U.S. Classification428/343, 428/41.3, 428/355.00R, 428/41.5, 428/40.1, 428/42.1, 428/346
International ClassificationB32B7/12, B32B15/04, B32B9/00
Cooperative ClassificationC09J2433/00, C09J7/0217, C09J7/0207, C09J2201/28
European ClassificationC09J7/02F2D, C09J7/02F
Legal Events
DateCodeEventDescription
Aug 9, 2011CCCertificate of correction
Nov 15, 2010ASAssignment
Owner name: 3M INNOVATIVE PROPERTIES COMPANY, MINNESOTA
Free format text: ASSIGNMENT OF ASSIGNORS INTEREST;ASSIGNOR:SUZUKI, KOJI;REEL/FRAME:025360/0206
Effective date: 20100830
Apr 27, 2007ASAssignment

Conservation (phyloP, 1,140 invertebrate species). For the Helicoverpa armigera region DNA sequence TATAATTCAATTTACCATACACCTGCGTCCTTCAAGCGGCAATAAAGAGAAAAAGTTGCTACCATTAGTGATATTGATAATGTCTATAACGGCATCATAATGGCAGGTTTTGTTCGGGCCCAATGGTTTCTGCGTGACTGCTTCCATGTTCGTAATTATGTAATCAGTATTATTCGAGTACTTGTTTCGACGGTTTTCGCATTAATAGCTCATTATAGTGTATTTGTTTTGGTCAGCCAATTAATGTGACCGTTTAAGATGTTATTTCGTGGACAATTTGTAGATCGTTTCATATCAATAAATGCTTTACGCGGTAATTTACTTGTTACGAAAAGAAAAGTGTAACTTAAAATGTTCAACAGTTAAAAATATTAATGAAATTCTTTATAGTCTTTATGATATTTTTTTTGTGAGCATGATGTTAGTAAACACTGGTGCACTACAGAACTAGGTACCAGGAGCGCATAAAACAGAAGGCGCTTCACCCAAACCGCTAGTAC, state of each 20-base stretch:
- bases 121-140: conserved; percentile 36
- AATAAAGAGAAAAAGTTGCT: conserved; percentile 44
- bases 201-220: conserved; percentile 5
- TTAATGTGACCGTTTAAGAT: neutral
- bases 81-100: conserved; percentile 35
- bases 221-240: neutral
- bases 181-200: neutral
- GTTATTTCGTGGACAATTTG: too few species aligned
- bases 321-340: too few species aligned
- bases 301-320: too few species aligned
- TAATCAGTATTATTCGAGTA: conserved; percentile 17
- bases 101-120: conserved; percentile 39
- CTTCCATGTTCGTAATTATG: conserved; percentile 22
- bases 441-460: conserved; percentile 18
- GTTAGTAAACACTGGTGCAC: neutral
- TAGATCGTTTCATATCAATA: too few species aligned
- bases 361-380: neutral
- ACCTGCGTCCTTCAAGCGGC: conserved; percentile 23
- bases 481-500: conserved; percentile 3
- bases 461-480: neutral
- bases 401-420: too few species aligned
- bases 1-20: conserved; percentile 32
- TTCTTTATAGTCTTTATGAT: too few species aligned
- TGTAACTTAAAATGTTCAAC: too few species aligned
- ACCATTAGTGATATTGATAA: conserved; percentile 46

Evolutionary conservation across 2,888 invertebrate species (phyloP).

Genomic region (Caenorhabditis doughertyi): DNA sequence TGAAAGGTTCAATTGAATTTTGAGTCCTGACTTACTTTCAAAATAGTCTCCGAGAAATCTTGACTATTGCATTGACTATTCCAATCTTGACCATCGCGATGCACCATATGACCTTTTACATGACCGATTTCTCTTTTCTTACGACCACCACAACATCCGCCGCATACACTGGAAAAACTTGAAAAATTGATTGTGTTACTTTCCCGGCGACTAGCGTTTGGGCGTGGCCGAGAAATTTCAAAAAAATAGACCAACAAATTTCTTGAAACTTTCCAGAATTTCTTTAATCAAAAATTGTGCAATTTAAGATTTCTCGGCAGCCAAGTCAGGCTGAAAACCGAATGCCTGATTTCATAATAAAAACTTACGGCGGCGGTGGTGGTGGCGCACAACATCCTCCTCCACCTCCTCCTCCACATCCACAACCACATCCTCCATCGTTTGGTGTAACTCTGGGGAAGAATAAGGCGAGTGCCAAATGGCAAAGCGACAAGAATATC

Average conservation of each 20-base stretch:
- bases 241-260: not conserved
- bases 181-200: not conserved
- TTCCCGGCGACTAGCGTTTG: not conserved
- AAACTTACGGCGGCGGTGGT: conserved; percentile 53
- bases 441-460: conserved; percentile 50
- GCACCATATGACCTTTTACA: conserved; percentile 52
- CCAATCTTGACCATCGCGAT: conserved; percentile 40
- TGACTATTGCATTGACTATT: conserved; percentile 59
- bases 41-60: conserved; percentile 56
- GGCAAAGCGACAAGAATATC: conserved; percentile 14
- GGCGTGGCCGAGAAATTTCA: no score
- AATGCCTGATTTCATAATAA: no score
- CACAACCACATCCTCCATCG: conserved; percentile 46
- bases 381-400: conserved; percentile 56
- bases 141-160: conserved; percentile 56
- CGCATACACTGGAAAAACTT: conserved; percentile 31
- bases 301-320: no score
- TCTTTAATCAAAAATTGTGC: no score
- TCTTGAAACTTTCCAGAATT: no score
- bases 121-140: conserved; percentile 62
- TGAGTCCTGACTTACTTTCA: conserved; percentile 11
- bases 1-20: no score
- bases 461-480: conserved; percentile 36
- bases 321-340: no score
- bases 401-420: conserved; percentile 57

Owner name: 3M INNOVATIVE PROPERTIES COMPANY, MINNESOTA
Free format text: ASSIGNMENT OF ASSIGNORS INTEREST;ASSIGNORS:ISHIWATARI, HIRONOBU;LUCAST, DONALD H;REEL/FRAME:019225/0901;SIGNING DATES FROM 20070413 TO 20070424
Free format text: ASSIGNMENT OF ASSIGNORS INTEREST;ASSIGNORS:ISHIWATARI, HIRONOBU;LUCAST, DONALD H;SIGNING DATES FROM20070413 TO 20070424;REEL/FRAME:019225/0901